White clover may reduce methane emissions
29 Jun, 2010
A new type of white clover that is high in tannins could help reduce methane emissions and help to combat climate change, as well as increase the health of animals such as cows or sheep.
This is due to a discovery by New Zealand research scientists at AgResearch.
Scientists at the research centre Grasslanz Technology believe the key is to develop white clover that contains higher concentrations of condensed tannins in their leaves. Tannins are the chemical compounds that make plants like tea or red grapes dark in colour.
Condensed tannins are a complex group of chemical compounds that are able to bind to protein and protect it from breakdown in the stomachs of sheep or cattle. These tannins only exist in higher levels in white clover and are entirely absent in grasses.
AgResearch scientists believe they can improve white clover by modifying it (to give grazing animals a higher intake of protein) while at the same time reducing methane emissions. In addition, the genetic breakthrough could improve animal health and reduce nitrogen waste. These are important issues for sustainable farming and would help combat climate change.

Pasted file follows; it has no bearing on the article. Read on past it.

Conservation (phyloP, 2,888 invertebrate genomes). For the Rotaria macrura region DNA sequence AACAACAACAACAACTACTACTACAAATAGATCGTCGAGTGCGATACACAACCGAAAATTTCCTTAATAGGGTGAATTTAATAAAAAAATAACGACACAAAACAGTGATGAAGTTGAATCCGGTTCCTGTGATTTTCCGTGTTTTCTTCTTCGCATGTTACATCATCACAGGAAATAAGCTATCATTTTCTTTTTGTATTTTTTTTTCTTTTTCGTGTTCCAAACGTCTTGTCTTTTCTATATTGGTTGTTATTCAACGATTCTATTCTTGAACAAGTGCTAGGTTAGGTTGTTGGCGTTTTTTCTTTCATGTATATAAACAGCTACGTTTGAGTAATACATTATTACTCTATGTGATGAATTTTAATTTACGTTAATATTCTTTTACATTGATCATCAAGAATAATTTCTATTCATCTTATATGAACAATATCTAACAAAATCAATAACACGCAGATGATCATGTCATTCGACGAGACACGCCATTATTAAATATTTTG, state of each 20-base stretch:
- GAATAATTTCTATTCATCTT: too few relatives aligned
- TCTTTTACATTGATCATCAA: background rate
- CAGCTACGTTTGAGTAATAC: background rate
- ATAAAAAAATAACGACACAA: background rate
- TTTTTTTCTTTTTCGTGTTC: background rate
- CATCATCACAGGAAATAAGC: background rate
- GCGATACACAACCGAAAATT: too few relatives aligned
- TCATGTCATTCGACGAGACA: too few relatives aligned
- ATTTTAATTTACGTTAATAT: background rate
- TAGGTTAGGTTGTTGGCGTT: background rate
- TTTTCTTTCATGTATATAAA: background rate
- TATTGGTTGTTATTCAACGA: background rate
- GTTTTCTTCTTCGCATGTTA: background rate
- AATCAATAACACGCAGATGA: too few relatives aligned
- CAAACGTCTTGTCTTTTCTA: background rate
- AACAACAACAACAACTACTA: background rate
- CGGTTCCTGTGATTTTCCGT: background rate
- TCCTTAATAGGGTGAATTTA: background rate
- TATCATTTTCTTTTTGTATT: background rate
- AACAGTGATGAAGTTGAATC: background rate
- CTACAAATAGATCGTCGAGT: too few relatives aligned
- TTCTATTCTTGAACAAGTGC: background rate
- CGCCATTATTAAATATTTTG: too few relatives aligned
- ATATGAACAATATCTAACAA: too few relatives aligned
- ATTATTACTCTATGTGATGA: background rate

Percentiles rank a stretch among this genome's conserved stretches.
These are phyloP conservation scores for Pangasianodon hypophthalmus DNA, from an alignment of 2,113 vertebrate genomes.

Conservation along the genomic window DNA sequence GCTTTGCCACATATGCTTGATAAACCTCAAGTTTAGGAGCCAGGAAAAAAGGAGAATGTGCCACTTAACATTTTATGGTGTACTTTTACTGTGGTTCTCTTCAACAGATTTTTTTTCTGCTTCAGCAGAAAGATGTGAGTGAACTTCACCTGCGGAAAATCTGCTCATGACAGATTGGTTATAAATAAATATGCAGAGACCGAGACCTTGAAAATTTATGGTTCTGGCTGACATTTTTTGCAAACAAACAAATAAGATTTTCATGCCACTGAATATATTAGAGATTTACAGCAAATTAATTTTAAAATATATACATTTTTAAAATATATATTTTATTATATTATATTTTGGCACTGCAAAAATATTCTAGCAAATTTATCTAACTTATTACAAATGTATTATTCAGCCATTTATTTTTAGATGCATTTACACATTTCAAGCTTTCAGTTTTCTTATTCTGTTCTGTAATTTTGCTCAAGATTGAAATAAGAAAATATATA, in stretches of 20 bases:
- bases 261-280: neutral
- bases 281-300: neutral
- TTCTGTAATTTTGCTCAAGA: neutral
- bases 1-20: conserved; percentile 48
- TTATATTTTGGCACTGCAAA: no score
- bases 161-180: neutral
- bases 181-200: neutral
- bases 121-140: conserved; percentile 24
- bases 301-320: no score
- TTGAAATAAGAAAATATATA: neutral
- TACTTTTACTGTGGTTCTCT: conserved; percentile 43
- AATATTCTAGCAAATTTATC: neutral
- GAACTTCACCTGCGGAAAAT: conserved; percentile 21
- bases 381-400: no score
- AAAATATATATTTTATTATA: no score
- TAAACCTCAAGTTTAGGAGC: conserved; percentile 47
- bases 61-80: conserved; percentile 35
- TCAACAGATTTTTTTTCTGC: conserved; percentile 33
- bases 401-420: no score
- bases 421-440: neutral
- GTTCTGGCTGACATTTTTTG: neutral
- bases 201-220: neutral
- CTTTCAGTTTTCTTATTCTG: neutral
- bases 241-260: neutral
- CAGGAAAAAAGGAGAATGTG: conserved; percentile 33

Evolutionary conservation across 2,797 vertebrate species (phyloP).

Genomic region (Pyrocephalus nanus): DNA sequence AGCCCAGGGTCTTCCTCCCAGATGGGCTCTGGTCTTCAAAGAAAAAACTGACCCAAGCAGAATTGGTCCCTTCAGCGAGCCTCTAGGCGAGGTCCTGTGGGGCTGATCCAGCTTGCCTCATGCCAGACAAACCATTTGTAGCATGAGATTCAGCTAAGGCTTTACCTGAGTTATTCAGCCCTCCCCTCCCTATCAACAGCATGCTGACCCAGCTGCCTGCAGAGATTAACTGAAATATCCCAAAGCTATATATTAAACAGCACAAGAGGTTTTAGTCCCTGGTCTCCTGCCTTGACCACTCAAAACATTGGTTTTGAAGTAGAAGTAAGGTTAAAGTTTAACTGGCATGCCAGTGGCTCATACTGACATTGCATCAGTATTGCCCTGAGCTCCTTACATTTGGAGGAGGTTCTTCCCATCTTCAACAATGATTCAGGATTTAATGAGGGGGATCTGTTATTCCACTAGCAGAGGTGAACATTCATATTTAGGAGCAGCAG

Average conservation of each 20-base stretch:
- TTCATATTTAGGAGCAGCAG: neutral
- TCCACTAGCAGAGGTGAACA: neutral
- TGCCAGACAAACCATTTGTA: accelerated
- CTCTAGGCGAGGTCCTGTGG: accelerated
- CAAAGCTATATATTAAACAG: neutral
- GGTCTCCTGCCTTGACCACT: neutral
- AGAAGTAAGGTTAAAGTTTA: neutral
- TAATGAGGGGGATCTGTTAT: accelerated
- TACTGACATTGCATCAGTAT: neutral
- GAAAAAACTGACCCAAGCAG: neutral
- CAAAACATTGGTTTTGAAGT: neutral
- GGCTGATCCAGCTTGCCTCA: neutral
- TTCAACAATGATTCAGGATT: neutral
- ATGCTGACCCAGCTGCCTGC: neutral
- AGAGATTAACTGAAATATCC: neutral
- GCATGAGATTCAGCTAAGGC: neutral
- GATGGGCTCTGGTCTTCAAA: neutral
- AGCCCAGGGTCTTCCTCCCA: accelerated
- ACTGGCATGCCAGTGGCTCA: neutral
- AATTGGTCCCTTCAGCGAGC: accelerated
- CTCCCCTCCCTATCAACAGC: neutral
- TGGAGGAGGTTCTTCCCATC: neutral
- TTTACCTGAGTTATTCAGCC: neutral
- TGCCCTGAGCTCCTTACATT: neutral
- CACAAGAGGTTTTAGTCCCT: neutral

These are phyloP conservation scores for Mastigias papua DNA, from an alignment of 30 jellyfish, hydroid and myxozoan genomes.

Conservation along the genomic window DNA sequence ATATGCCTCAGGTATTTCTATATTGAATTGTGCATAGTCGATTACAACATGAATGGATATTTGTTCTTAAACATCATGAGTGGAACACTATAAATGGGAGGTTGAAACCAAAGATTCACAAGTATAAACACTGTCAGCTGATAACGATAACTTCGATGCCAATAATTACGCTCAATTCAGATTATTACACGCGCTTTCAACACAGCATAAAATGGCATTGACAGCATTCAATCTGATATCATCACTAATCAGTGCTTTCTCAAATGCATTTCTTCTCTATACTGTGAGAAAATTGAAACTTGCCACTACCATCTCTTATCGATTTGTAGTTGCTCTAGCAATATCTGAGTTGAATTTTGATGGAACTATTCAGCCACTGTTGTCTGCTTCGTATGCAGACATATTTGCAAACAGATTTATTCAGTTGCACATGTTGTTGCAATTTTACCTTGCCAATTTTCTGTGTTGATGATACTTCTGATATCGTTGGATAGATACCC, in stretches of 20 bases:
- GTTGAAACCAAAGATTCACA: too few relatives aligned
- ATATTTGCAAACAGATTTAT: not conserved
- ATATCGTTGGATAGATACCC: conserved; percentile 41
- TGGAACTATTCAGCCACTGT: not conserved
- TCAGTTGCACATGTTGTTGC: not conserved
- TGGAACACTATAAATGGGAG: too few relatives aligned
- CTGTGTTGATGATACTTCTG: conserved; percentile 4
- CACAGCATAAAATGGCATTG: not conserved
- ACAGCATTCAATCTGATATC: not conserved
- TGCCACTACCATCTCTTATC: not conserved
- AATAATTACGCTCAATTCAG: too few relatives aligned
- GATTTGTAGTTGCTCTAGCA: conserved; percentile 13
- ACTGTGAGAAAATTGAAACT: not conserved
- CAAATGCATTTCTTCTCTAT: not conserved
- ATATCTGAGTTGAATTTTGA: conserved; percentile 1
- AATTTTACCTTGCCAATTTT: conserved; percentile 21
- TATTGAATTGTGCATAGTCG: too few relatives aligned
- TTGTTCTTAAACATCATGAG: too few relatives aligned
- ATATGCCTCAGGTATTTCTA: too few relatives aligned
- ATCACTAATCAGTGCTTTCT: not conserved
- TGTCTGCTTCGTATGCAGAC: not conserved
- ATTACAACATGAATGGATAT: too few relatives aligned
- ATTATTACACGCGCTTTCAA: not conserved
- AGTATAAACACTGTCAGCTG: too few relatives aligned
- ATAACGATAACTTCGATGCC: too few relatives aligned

Another benefit may be reducing bloat in animals eating clover-rich pastures. Bloat is caused by too much gas building in their stomachs that can lead to the death of the animal. This is common particularly in spring when pasture growth is rapid and animals eat a lot more.
Currently, white clover contains extremely low levels of tannins, found only in the flowers. If AgResearch scientists can alter this to allow condensed tannins to accumulate to effective levels in leaves, there will be major benefits.
It is an exciting breakthrough but is still at the research stage. There is a long way to go until it is available for farmers to use.
- 30 June 2010